Photo credit: Natasha Lomas/silicon.com

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Vodafone had an even bigger bit of kit on show - this solar-powered 'green' mobile base station, pictured above, designed to extend GSM coverage to remote areas and with very low power consumption.

Photo credit: Natasha Lomas/silicon.com

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Vodafone's presence was also evident elsewhere in the Fira - sponsoring the inaugural App Planet event and holding sessions for developers for its 360 service.

Photo credit: Natasha Lomas/silicon.com

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Developer conferences took place in the App Planet hall but the show floor was given over to stands from the likes of BlackBerry (pictured above), IBM and Skype. . .

BlackBerry at App Planet at MWC

Vringo hoping to make an impact at App Planet

... to smaller players such as video ringtones outfit Vringo (above) and mobile comic content company Mobima (below).

App Planet at MWC

Mobima brought some much needed colour to App Planet

Alcatel-Lucent used the App Planet hall as an idea forum, asking delegates to submit ideas to the ideas wall and making a chandelier out of famous designers' sayings (pictured below).

App Planet at MWC

Alcatel-Lucent wanted delegates' ideas at App Planet

Photo credits: Natasha Lomas/silicon.com

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However being positioned in the far distant top corner of the Fira, up an escalator and over the road from the rest of the MWC action, App Planet felt a little low key compared to the main show floor. Apps spilled out onto various booths - with BlackBerry's main stand largely given over to a wall of app demos (shown above).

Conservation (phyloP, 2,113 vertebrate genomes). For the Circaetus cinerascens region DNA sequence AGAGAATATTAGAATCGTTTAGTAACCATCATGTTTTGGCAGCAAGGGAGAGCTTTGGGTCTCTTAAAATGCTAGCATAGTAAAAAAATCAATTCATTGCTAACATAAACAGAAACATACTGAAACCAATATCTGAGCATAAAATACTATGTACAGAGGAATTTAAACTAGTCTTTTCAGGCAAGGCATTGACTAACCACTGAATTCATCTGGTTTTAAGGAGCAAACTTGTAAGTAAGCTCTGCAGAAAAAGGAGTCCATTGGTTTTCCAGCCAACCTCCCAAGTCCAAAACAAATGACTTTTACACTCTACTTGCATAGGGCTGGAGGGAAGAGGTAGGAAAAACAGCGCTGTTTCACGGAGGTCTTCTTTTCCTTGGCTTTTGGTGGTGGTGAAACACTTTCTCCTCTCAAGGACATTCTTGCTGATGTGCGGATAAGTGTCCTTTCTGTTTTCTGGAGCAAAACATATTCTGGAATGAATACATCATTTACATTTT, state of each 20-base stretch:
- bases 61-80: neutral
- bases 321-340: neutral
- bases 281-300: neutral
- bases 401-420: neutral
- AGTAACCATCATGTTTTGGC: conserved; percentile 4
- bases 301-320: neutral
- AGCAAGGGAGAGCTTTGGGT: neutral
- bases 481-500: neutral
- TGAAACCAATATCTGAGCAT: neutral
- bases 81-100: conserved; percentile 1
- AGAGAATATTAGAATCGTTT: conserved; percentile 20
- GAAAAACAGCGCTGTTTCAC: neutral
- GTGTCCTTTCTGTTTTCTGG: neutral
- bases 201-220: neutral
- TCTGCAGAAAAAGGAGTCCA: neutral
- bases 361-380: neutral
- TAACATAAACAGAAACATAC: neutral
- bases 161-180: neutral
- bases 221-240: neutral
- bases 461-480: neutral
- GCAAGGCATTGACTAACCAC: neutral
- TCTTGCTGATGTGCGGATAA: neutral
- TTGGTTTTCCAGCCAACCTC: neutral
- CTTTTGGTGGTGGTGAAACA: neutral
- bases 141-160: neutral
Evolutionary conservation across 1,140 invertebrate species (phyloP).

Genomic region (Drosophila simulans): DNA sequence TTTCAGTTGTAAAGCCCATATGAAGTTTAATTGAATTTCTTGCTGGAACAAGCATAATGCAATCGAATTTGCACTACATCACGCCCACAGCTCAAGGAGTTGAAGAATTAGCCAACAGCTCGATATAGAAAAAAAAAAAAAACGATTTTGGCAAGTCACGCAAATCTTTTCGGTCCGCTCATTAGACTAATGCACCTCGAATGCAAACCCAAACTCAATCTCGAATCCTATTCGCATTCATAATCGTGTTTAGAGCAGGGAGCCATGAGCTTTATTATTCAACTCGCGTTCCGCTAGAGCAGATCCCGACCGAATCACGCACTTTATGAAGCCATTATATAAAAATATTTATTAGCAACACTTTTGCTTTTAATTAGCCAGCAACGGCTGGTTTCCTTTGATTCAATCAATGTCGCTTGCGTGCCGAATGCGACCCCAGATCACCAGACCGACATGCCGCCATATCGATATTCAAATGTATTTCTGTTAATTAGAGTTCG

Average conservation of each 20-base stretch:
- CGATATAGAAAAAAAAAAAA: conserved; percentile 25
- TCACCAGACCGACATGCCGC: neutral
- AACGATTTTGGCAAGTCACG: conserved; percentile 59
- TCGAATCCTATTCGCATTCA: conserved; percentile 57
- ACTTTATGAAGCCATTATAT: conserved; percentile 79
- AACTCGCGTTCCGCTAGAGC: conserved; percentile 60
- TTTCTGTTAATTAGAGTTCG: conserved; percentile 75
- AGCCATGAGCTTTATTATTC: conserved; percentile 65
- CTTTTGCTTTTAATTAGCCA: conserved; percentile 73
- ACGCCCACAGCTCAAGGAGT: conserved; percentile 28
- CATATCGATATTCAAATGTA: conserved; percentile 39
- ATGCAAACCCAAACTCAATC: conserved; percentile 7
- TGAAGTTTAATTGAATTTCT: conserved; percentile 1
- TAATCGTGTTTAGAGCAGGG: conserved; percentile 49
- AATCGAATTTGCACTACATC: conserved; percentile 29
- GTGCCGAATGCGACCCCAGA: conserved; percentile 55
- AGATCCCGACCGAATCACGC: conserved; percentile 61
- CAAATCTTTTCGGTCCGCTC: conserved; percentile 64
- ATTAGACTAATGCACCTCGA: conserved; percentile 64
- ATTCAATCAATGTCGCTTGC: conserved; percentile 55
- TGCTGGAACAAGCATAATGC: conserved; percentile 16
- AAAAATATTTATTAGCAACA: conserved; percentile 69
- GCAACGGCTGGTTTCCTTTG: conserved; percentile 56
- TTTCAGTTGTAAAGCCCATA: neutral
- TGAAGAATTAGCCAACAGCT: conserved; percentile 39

Photo credit: Natasha Lomas/silicon.com

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Another key app maker - Opera Software which makes the Opera browser - also took a space on the main show floor where it demoed a version of its browser for Apple's iPhone which it claims is up to six times faster than Apple's Safari browser.

As Opera for iPhone has not been approved by Apple it's not yet available on the App Store and consequently the company was not allowing photos of the app running on its demo iPhones.

Photo credit: Natasha Lomas/silicon.com

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Another big announcement came in a keynote given by Erik Huggers, the BBC's head of future media and technology. Auntie is to get into the app-making business with a BBC News app (above left), a sports results app (above right) and an iPlayer app.

The Beeb will develop the apps for the iPhone initially but aims to get them onto as many smartphone platforms as possible.

Photo credit: Natasha Lomas/silicon.com

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Google also showed off a new app - a German language version of its photo translation software, running on a smartphone. A Google exec demoed a photo of a line from a German menu being translated into English.

Photo credit: Natasha Lomas/silicon.com

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And from apps to widgets - Telmap was demoing its Active Widgets service that sits atop a digital mapping service and displays symbols to indicate nearby services, such as Starbucks (shown above).

A Telmap spokeswoman said the company is currently in discussions with a UK mobile operator to rollout a widgets service for the London Congestion Charge zone - with users of the service able to click 'yes' once to pay the charge. The payment would then appear in their monthly mobile bill.

Photo credit: Natasha Lomas/silicon.com